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Risks ahead, for both parties

WASHINGTON - From the moment Barack Obama spoke at the Democratic National Convention in Boston in 2004, he has enjoyed a reputation as a politician with a claim to the high ground.

WASHINGTON - From the moment Barack Obama spoke at the Democratic National Convention in Boston in 2004, he has enjoyed a reputation as a politician with a claim to the high ground.

Now, even supporters are questioning whether his administration abused the offices of government for political gain.

"Those who are found to have been responsible for this betrayal of public trust should be fired," Sen. Mark Warner (D., Va.) said of revelations that IRS workers targeted Republican-leaning advocacy groups for extra scrutiny.

On Thursday, the president named Daniel Werfel, a senior White House budget official, to become acting head of the IRS, replacing Steven Miller, who was forced out a day earlier. A second top IRS deputy, Joseph Grant, announced his retirement.

"My main concern is fixing the problem," Obama said at a news conference Thursday. "And we began that process yesterday by asking and accepting the resignation of the acting director there."

The efforts did little to reassure Republicans. House Speaker John A. Boehner suggested the White House had violated the public's trust, and he promised to "stop at nothing" to hold the administration accountable.

"Nothing dissolves the bonds between the people and their government like the arrogance of power here in Washington," he said. "That's what the American people are seeing today from the Obama administration - remarkable arrogance."

Obama said he would not appoint a special counsel to investigate the IRS action because the Justice Department and Congress were already conducting probes.

"We're going to make sure that we identify any structural or management issues to prevent something like this from happening again," he said.

The confluence of the tax agency's actions against small-government tea party groups, the Justice Department seizure of telephone records of reporters and editors of the Associated Press, and the administration responses to the deadly raid last year on a U.S. diplomatic mission in Libya has set in motion a now-familiar Washington cycle of hearings, talk of crisis, and calls for resignations.

Yet it's a terrain that Republicans, particularly in the House, have not shown deftness at maneuvering, and overreach can produce unexpected consequences, including driving support toward the president.

"He's not Richard Nixon," said John Feehery, a Republican consultant and aide to former Speaker Dennis Hastert. "He doesn't look guilty. And I think that's a tremendous advantage."

Columnist Charles Krauthammer, on Fox News, cautioned the party's officials to avoid tossing around talk of impeachment, as Texas Rep. Steve Stockman has done, and to let facts drive public opinion.

"It feeds the narrative of the other side that it's only a political event" by promoting impeachment prematurely, he said. "It is not."

Obama, after several days of criticism, stepped out Wednesday to play offense, releasing internal e-mails regarding the Libya attack response, announcing support for a new law to protect journalists, and accepting Miller's resignation.

"They have to act big and bold to stop the bleeding," Mike Murphy, a California-based GOP consultant, said of Obama and his aides. "This is the first step. Tough, honest, no-spin investigation is the next step."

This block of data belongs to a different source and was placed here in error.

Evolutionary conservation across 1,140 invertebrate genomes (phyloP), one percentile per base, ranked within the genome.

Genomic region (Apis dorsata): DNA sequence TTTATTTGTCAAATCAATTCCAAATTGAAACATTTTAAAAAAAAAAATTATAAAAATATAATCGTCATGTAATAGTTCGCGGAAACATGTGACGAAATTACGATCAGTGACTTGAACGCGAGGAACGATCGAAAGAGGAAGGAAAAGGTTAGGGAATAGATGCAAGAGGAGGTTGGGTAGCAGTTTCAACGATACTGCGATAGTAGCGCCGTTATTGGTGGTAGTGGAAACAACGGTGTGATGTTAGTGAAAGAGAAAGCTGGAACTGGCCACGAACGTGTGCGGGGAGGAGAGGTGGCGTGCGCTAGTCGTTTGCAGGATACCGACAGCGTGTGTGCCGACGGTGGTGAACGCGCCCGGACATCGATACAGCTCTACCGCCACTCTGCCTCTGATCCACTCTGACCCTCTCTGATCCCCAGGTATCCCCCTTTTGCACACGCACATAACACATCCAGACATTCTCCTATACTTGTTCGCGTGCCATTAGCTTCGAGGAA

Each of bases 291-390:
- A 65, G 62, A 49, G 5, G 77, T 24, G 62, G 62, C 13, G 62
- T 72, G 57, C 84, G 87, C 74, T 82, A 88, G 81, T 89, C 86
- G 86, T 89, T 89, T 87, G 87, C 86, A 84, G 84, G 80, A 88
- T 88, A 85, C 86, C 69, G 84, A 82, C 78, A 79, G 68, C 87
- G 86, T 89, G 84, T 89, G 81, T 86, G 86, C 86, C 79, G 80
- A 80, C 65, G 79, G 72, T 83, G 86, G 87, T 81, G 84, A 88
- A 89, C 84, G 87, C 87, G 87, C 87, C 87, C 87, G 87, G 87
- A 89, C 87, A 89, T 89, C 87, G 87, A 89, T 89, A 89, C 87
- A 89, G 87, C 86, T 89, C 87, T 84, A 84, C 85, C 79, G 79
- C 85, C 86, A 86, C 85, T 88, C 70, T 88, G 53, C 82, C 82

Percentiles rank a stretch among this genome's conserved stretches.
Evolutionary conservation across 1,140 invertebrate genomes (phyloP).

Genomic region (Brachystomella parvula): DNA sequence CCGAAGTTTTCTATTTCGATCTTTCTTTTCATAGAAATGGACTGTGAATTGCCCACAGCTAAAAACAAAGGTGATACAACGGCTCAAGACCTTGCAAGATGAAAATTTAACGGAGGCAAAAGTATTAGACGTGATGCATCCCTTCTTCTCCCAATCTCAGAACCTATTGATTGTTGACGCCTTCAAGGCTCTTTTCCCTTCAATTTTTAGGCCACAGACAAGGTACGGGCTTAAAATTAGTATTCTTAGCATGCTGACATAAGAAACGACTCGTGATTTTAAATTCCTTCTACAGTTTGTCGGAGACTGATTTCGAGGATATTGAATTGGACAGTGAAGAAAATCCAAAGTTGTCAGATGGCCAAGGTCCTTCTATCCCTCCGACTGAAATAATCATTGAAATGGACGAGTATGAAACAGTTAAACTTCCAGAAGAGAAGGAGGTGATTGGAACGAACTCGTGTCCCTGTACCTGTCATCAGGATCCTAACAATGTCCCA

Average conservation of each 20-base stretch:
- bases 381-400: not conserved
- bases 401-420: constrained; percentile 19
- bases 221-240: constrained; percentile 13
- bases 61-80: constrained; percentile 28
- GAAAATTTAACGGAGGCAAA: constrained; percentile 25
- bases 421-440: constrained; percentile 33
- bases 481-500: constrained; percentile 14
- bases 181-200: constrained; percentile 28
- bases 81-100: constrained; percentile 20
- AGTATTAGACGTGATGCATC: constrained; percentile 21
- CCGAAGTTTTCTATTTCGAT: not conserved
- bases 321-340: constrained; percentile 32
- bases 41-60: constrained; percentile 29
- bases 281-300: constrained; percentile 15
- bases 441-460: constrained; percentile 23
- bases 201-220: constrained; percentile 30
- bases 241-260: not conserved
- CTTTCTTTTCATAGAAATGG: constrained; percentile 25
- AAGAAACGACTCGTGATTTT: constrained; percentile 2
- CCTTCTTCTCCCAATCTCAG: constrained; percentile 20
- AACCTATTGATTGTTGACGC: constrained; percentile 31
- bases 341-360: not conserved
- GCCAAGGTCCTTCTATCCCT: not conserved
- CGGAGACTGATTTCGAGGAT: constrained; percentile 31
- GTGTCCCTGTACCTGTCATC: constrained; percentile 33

The president, in confronting second-term errors that may grow to greater proportions, is joining a long roster of predecessors.

Nixon was forced to resign in his second term after the Watergate scandal, which surfaced after burglars with White House ties were caught breaking into the Democratic National Committee's headquarters in Washington. President Ronald Reagan's administration was beset by the Iran-contra affair, in which officials were caught selling arms to Iran in an attempt to free hostages in Lebanon.

President Bill Clinton was impeached after making false statements about his relationship with a White House intern.

In each case, lawmakers in Congress from the opposition party used their perches in committee to keep the story lines in the news.

It's a strategy the current House Republican caucus has tried to implement without much success. Weeks before the 2012 election, the House Committee on Oversight and Government Reform convened to draw attention to the security failures that led to the September attack on the U.S. mission in Benghazi, Libya, that caused the deaths of four Americans.

Less than a month later, Obama won reelection.

But Republicans on Thursday were not sounding hesitant. On the Benghazi e-mails release, Rep. Jason Chaffetz (R., Utah), a member of the House Oversight and Government Reform Committee, said that while he applauded the release of "hand-picked e-mails," the White House should release all the unclassified e-mails.

"I want all the documents released," said Chaffetz, who also made clear that the committee wanted to talk to more officials.

On the IRS, at least three House and Senate committees plan investigations.

Miller, the former acting chief, is to appear before the House Ways and Means Committee on Friday morning. Lawmakers will demand an accounting of what the IRS did and why senior managers failed to act.

"We repeatedly asked what was going on, and they were evasive," said Rep. Charles Boustany (R., La.). "We're going to follow the trail, and we have to start somewhere."